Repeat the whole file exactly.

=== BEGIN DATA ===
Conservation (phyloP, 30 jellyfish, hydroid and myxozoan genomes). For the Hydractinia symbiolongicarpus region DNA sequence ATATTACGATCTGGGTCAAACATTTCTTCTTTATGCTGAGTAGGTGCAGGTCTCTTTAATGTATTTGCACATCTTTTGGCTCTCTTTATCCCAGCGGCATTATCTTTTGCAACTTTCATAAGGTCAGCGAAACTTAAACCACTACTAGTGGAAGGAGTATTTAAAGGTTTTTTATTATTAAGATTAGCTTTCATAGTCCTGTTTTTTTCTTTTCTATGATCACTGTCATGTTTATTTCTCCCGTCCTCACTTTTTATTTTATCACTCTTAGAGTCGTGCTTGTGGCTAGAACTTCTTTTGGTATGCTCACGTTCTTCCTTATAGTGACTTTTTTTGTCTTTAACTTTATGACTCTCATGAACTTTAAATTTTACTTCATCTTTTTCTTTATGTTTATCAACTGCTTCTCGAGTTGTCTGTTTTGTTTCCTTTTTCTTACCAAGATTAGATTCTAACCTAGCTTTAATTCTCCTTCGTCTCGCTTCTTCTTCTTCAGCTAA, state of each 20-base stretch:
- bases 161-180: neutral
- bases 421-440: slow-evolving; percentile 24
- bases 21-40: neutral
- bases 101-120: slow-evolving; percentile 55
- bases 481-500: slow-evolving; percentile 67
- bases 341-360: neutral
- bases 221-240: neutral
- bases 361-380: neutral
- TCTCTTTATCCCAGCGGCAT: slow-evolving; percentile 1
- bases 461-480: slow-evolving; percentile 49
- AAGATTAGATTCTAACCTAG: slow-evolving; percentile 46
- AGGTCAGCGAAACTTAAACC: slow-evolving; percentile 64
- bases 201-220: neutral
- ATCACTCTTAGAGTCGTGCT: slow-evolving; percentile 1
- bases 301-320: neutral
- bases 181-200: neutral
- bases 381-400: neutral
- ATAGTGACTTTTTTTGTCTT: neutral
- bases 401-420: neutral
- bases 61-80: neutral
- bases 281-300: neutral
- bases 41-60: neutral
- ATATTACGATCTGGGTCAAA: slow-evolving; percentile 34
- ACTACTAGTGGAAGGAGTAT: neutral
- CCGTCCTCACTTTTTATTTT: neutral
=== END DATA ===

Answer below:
Conservation (phyloP, 30 jellyfish, hydroid and myxozoan genomes). For the Hydractinia symbiolongicarpus region DNA sequence ATATTACGATCTGGGTCAAACATTTCTTCTTTATGCTGAGTAGGTGCAGGTCTCTTTAATGTATTTGCACATCTTTTGGCTCTCTTTATCCCAGCGGCATTATCTTTTGCAACTTTCATAAGGTCAGCGAAACTTAAACCACTACTAGTGGAAGGAGTATTTAAAGGTTTTTTATTATTAAGATTAGCTTTCATAGTCCTGTTTTTTTCTTTTCTATGATCACTGTCATGTTTATTTCTCCCGTCCTCACTTTTTATTTTATCACTCTTAGAGTCGTGCTTGTGGCTAGAACTTCTTTTGGTATGCTCACGTTCTTCCTTATAGTGACTTTTTTTGTCTTTAACTTTATGACTCTCATGAACTTTAAATTTTACTTCATCTTTTTCTTTATGTTTATCAACTGCTTCTCGAGTTGTCTGTTTTGTTTCCTTTTTCTTACCAAGATTAGATTCTAACCTAGCTTTAATTCTCCTTCGTCTCGCTTCTTCTTCTTCAGCTAA, state of each 20-base stretch:
- bases 161-180: neutral
- bases 421-440: slow-evolving; percentile 24
- bases 21-40: neutral
- bases 101-120: slow-evolving; percentile 55
- bases 481-500: slow-evolving; percentile 67
- bases 341-360: neutral
- bases 221-240: neutral
- bases 361-380: neutral
- TCTCTTTATCCCAGCGGCAT: slow-evolving; percentile 1
- bases 461-480: slow-evolving; percentile 49
- AAGATTAGATTCTAACCTAG: slow-evolving; percentile 46
- AGGTCAGCGAAACTTAAACC: slow-evolving; percentile 64
- bases 201-220: neutral
- ATCACTCTTAGAGTCGTGCT: slow-evolving; percentile 1
- bases 301-320: neutral
- bases 181-200: neutral
- bases 381-400: neutral
- ATAGTGACTTTTTTTGTCTT: neutral
- bases 401-420: neutral
- bases 61-80: neutral
- bases 281-300: neutral
- bases 41-60: neutral
- ATATTACGATCTGGGTCAAA: slow-evolving; percentile 34
- ACTACTAGTGGAAGGAGTAT: neutral
- CCGTCCTCACTTTTTATTTT: neutral